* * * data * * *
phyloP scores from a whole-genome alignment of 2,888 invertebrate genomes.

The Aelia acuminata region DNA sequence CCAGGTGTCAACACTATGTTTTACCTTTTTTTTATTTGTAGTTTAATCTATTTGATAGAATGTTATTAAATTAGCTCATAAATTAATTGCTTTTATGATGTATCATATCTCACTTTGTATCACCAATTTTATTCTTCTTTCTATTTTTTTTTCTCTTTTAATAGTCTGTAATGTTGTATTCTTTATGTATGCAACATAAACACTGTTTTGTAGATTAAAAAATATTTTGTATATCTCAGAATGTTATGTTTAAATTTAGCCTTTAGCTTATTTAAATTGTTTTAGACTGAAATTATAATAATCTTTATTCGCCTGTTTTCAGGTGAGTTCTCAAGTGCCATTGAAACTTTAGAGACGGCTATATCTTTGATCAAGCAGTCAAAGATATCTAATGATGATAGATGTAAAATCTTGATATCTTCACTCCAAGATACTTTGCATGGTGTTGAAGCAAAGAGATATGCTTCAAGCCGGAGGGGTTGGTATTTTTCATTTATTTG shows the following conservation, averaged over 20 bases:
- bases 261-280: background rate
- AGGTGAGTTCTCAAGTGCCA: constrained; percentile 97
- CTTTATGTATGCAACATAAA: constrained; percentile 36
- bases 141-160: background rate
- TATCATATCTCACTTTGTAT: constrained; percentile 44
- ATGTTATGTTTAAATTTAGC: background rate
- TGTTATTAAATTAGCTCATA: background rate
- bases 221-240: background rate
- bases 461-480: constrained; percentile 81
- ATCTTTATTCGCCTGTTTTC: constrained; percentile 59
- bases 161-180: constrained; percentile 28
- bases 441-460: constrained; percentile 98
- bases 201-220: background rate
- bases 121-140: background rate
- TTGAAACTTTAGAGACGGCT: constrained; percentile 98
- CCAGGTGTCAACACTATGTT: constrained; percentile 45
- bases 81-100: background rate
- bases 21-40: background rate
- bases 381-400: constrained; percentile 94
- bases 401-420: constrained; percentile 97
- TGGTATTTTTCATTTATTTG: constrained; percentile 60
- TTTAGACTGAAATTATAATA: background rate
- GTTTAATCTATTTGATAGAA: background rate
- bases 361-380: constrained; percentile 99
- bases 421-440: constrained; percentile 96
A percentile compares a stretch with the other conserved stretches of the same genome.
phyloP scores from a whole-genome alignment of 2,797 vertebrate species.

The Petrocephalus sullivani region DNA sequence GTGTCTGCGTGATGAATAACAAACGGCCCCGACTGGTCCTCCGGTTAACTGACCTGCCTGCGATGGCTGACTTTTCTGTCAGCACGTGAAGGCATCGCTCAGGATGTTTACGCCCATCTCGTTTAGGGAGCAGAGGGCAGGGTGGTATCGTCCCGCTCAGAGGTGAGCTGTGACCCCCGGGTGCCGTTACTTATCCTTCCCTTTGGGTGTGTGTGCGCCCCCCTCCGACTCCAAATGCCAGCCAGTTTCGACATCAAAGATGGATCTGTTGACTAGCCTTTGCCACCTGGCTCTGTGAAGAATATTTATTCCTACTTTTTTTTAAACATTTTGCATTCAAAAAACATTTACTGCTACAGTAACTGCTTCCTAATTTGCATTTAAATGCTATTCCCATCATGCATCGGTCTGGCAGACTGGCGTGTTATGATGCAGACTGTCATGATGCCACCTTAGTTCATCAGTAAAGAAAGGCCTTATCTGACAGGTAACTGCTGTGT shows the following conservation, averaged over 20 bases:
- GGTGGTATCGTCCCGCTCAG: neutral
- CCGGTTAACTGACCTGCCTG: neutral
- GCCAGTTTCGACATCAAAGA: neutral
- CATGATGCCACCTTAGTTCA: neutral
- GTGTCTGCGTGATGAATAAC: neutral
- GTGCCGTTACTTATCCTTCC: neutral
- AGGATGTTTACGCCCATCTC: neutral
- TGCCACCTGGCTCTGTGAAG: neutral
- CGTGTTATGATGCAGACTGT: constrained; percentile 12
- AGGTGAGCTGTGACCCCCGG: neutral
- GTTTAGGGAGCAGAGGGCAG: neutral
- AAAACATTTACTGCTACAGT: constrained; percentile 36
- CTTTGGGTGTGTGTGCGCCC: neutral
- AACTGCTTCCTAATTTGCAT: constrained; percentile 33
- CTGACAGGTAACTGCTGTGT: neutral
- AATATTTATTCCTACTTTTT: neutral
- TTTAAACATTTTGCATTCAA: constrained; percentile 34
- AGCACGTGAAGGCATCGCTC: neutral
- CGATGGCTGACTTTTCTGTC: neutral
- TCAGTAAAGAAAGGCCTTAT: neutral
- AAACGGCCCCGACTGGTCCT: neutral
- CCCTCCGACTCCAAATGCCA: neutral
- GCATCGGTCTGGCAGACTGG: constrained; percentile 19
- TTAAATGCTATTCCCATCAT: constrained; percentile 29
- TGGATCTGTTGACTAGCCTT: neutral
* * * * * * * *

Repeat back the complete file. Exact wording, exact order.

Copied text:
phyloP scores from a whole-genome alignment of 2,888 invertebrate genomes.

The Aelia acuminata region DNA sequence CCAGGTGTCAACACTATGTTTTACCTTTTTTTTATTTGTAGTTTAATCTATTTGATAGAATGTTATTAAATTAGCTCATAAATTAATTGCTTTTATGATGTATCATATCTCACTTTGTATCACCAATTTTATTCTTCTTTCTATTTTTTTTTCTCTTTTAATAGTCTGTAATGTTGTATTCTTTATGTATGCAACATAAACACTGTTTTGTAGATTAAAAAATATTTTGTATATCTCAGAATGTTATGTTTAAATTTAGCCTTTAGCTTATTTAAATTGTTTTAGACTGAAATTATAATAATCTTTATTCGCCTGTTTTCAGGTGAGTTCTCAAGTGCCATTGAAACTTTAGAGACGGCTATATCTTTGATCAAGCAGTCAAAGATATCTAATGATGATAGATGTAAAATCTTGATATCTTCACTCCAAGATACTTTGCATGGTGTTGAAGCAAAGAGATATGCTTCAAGCCGGAGGGGTTGGTATTTTTCATTTATTTG shows the following conservation, averaged over 20 bases:
- bases 261-280: background rate
- AGGTGAGTTCTCAAGTGCCA: constrained; percentile 97
- CTTTATGTATGCAACATAAA: constrained; percentile 36
- bases 141-160: background rate
- TATCATATCTCACTTTGTAT: constrained; percentile 44
- ATGTTATGTTTAAATTTAGC: background rate
- TGTTATTAAATTAGCTCATA: background rate
- bases 221-240: background rate
- bases 461-480: constrained; percentile 81
- ATCTTTATTCGCCTGTTTTC: constrained; percentile 59
- bases 161-180: constrained; percentile 28
- bases 441-460: constrained; percentile 98
- bases 201-220: background rate
- bases 121-140: background rate
- TTGAAACTTTAGAGACGGCT: constrained; percentile 98
- CCAGGTGTCAACACTATGTT: constrained; percentile 45
- bases 81-100: background rate
- bases 21-40: background rate
- bases 381-400: constrained; percentile 94
- bases 401-420: constrained; percentile 97
- TGGTATTTTTCATTTATTTG: constrained; percentile 60
- TTTAGACTGAAATTATAATA: background rate
- GTTTAATCTATTTGATAGAA: background rate
- bases 361-380: constrained; percentile 99
- bases 421-440: constrained; percentile 96
A percentile compares a stretch with the other conserved stretches of the same genome.
phyloP scores from a whole-genome alignment of 2,797 vertebrate species.

The Petrocephalus sullivani region DNA sequence GTGTCTGCGTGATGAATAACAAACGGCCCCGACTGGTCCTCCGGTTAACTGACCTGCCTGCGATGGCTGACTTTTCTGTCAGCACGTGAAGGCATCGCTCAGGATGTTTACGCCCATCTCGTTTAGGGAGCAGAGGGCAGGGTGGTATCGTCCCGCTCAGAGGTGAGCTGTGACCCCCGGGTGCCGTTACTTATCCTTCCCTTTGGGTGTGTGTGCGCCCCCCTCCGACTCCAAATGCCAGCCAGTTTCGACATCAAAGATGGATCTGTTGACTAGCCTTTGCCACCTGGCTCTGTGAAGAATATTTATTCCTACTTTTTTTTAAACATTTTGCATTCAAAAAACATTTACTGCTACAGTAACTGCTTCCTAATTTGCATTTAAATGCTATTCCCATCATGCATCGGTCTGGCAGACTGGCGTGTTATGATGCAGACTGTCATGATGCCACCTTAGTTCATCAGTAAAGAAAGGCCTTATCTGACAGGTAACTGCTGTGT shows the following conservation, averaged over 20 bases:
- GGTGGTATCGTCCCGCTCAG: neutral
- CCGGTTAACTGACCTGCCTG: neutral
- GCCAGTTTCGACATCAAAGA: neutral
- CATGATGCCACCTTAGTTCA: neutral
- GTGTCTGCGTGATGAATAAC: neutral
- GTGCCGTTACTTATCCTTCC: neutral
- AGGATGTTTACGCCCATCTC: neutral
- TGCCACCTGGCTCTGTGAAG: neutral
- CGTGTTATGATGCAGACTGT: constrained; percentile 12
- AGGTGAGCTGTGACCCCCGG: neutral
- GTTTAGGGAGCAGAGGGCAG: neutral
- AAAACATTTACTGCTACAGT: constrained; percentile 36
- CTTTGGGTGTGTGTGCGCCC: neutral
- AACTGCTTCCTAATTTGCAT: constrained; percentile 33
- CTGACAGGTAACTGCTGTGT: neutral
- AATATTTATTCCTACTTTTT: neutral
- TTTAAACATTTTGCATTCAA: constrained; percentile 34
- AGCACGTGAAGGCATCGCTC: neutral
- CGATGGCTGACTTTTCTGTC: neutral
- TCAGTAAAGAAAGGCCTTAT: neutral
- AAACGGCCCCGACTGGTCCT: neutral
- CCCTCCGACTCCAAATGCCA: neutral
- GCATCGGTCTGGCAGACTGG: constrained; percentile 19
- TTAAATGCTATTCCCATCAT: constrained; percentile 29
- TGGATCTGTTGACTAGCCTT: neutral